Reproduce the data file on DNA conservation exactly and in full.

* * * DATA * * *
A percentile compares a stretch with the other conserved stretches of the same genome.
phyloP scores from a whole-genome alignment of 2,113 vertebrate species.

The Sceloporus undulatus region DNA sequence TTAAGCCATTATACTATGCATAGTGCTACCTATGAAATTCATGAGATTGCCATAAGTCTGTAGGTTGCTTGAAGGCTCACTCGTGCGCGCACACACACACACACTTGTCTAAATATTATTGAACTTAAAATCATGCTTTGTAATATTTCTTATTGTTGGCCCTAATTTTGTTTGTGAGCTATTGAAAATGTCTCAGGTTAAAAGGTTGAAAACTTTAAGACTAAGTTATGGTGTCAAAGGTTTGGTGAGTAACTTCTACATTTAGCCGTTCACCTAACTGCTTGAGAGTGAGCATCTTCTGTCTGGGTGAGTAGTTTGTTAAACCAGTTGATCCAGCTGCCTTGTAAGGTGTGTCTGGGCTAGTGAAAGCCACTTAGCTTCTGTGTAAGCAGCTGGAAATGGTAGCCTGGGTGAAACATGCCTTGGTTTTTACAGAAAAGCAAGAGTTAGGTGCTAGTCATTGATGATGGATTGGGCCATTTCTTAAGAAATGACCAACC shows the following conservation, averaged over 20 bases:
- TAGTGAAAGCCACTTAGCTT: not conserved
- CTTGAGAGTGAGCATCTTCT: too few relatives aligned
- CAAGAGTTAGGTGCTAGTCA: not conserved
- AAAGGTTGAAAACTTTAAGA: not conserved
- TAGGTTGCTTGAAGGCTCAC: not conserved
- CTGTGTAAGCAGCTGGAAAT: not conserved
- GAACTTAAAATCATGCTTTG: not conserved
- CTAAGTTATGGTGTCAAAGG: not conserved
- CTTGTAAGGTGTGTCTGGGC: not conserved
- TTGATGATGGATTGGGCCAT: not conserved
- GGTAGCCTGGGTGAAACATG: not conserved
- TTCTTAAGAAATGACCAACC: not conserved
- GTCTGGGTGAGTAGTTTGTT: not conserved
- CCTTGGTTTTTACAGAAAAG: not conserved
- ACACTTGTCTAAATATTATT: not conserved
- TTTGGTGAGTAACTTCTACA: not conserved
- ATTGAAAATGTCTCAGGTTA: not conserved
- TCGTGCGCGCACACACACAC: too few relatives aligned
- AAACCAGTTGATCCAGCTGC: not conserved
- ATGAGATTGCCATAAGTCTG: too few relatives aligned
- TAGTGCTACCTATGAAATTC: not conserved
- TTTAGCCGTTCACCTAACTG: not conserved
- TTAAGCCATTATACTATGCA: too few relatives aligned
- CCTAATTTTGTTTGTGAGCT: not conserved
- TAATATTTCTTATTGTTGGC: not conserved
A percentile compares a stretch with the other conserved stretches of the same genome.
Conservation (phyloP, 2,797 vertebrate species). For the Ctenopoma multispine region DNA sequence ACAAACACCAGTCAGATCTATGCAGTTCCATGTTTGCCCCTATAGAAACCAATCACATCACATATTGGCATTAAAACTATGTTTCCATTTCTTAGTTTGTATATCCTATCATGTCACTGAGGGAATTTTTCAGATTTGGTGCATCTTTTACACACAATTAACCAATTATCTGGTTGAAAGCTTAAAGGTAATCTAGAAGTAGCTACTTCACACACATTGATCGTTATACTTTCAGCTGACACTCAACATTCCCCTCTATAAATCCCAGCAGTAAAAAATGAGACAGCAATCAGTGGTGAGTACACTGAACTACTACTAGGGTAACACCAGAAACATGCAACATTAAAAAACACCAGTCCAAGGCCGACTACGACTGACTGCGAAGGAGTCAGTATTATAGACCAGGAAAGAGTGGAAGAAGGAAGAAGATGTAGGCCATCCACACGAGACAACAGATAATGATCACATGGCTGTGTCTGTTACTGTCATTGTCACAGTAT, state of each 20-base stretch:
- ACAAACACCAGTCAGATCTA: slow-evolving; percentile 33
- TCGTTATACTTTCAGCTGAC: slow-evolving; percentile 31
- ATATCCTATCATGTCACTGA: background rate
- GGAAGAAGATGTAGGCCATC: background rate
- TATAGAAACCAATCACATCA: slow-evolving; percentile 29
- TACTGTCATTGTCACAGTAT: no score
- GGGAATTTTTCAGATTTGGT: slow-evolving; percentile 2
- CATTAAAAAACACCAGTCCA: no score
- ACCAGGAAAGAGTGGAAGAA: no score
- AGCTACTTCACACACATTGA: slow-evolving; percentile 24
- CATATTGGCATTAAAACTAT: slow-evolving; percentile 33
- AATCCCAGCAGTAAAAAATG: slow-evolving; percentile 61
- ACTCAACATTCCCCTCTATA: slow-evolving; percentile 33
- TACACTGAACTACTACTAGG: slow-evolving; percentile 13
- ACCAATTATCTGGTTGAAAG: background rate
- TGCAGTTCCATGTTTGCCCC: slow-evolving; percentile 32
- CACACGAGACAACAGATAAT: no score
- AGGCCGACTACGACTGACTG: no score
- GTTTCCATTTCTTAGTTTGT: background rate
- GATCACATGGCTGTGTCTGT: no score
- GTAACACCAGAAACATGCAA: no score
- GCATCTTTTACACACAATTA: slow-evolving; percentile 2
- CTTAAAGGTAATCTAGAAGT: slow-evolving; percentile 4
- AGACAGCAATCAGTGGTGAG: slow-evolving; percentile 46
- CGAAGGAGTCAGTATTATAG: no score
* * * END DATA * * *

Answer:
A percentile compares a stretch with the other conserved stretches of the same genome.
phyloP scores from a whole-genome alignment of 2,113 vertebrate species.

The Sceloporus undulatus region DNA sequence TTAAGCCATTATACTATGCATAGTGCTACCTATGAAATTCATGAGATTGCCATAAGTCTGTAGGTTGCTTGAAGGCTCACTCGTGCGCGCACACACACACACACTTGTCTAAATATTATTGAACTTAAAATCATGCTTTGTAATATTTCTTATTGTTGGCCCTAATTTTGTTTGTGAGCTATTGAAAATGTCTCAGGTTAAAAGGTTGAAAACTTTAAGACTAAGTTATGGTGTCAAAGGTTTGGTGAGTAACTTCTACATTTAGCCGTTCACCTAACTGCTTGAGAGTGAGCATCTTCTGTCTGGGTGAGTAGTTTGTTAAACCAGTTGATCCAGCTGCCTTGTAAGGTGTGTCTGGGCTAGTGAAAGCCACTTAGCTTCTGTGTAAGCAGCTGGAAATGGTAGCCTGGGTGAAACATGCCTTGGTTTTTACAGAAAAGCAAGAGTTAGGTGCTAGTCATTGATGATGGATTGGGCCATTTCTTAAGAAATGACCAACC shows the following conservation, averaged over 20 bases:
- TAGTGAAAGCCACTTAGCTT: not conserved
- CTTGAGAGTGAGCATCTTCT: too few relatives aligned
- CAAGAGTTAGGTGCTAGTCA: not conserved
- AAAGGTTGAAAACTTTAAGA: not conserved
- TAGGTTGCTTGAAGGCTCAC: not conserved
- CTGTGTAAGCAGCTGGAAAT: not conserved
- GAACTTAAAATCATGCTTTG: not conserved
- CTAAGTTATGGTGTCAAAGG: not conserved
- CTTGTAAGGTGTGTCTGGGC: not conserved
- TTGATGATGGATTGGGCCAT: not conserved
- GGTAGCCTGGGTGAAACATG: not conserved
- TTCTTAAGAAATGACCAACC: not conserved
- GTCTGGGTGAGTAGTTTGTT: not conserved
- CCTTGGTTTTTACAGAAAAG: not conserved
- ACACTTGTCTAAATATTATT: not conserved
- TTTGGTGAGTAACTTCTACA: not conserved
- ATTGAAAATGTCTCAGGTTA: not conserved
- TCGTGCGCGCACACACACAC: too few relatives aligned
- AAACCAGTTGATCCAGCTGC: not conserved
- ATGAGATTGCCATAAGTCTG: too few relatives aligned
- TAGTGCTACCTATGAAATTC: not conserved
- TTTAGCCGTTCACCTAACTG: not conserved
- TTAAGCCATTATACTATGCA: too few relatives aligned
- CCTAATTTTGTTTGTGAGCT: not conserved
- TAATATTTCTTATTGTTGGC: not conserved
A percentile compares a stretch with the other conserved stretches of the same genome.
Conservation (phyloP, 2,797 vertebrate species). For the Ctenopoma multispine region DNA sequence ACAAACACCAGTCAGATCTATGCAGTTCCATGTTTGCCCCTATAGAAACCAATCACATCACATATTGGCATTAAAACTATGTTTCCATTTCTTAGTTTGTATATCCTATCATGTCACTGAGGGAATTTTTCAGATTTGGTGCATCTTTTACACACAATTAACCAATTATCTGGTTGAAAGCTTAAAGGTAATCTAGAAGTAGCTACTTCACACACATTGATCGTTATACTTTCAGCTGACACTCAACATTCCCCTCTATAAATCCCAGCAGTAAAAAATGAGACAGCAATCAGTGGTGAGTACACTGAACTACTACTAGGGTAACACCAGAAACATGCAACATTAAAAAACACCAGTCCAAGGCCGACTACGACTGACTGCGAAGGAGTCAGTATTATAGACCAGGAAAGAGTGGAAGAAGGAAGAAGATGTAGGCCATCCACACGAGACAACAGATAATGATCACATGGCTGTGTCTGTTACTGTCATTGTCACAGTAT, state of each 20-base stretch:
- ACAAACACCAGTCAGATCTA: slow-evolving; percentile 33
- TCGTTATACTTTCAGCTGAC: slow-evolving; percentile 31
- ATATCCTATCATGTCACTGA: background rate
- GGAAGAAGATGTAGGCCATC: background rate
- TATAGAAACCAATCACATCA: slow-evolving; percentile 29
- TACTGTCATTGTCACAGTAT: no score
- GGGAATTTTTCAGATTTGGT: slow-evolving; percentile 2
- CATTAAAAAACACCAGTCCA: no score
- ACCAGGAAAGAGTGGAAGAA: no score
- AGCTACTTCACACACATTGA: slow-evolving; percentile 24
- CATATTGGCATTAAAACTAT: slow-evolving; percentile 33
- AATCCCAGCAGTAAAAAATG: slow-evolving; percentile 61
- ACTCAACATTCCCCTCTATA: slow-evolving; percentile 33
- TACACTGAACTACTACTAGG: slow-evolving; percentile 13
- ACCAATTATCTGGTTGAAAG: background rate
- TGCAGTTCCATGTTTGCCCC: slow-evolving; percentile 32
- CACACGAGACAACAGATAAT: no score
- AGGCCGACTACGACTGACTG: no score
- GTTTCCATTTCTTAGTTTGT: background rate
- GATCACATGGCTGTGTCTGT: no score
- GTAACACCAGAAACATGCAA: no score
- GCATCTTTTACACACAATTA: slow-evolving; percentile 2
- CTTAAAGGTAATCTAGAAGT: slow-evolving; percentile 4
- AGACAGCAATCAGTGGTGAG: slow-evolving; percentile 46
- CGAAGGAGTCAGTATTATAG: no score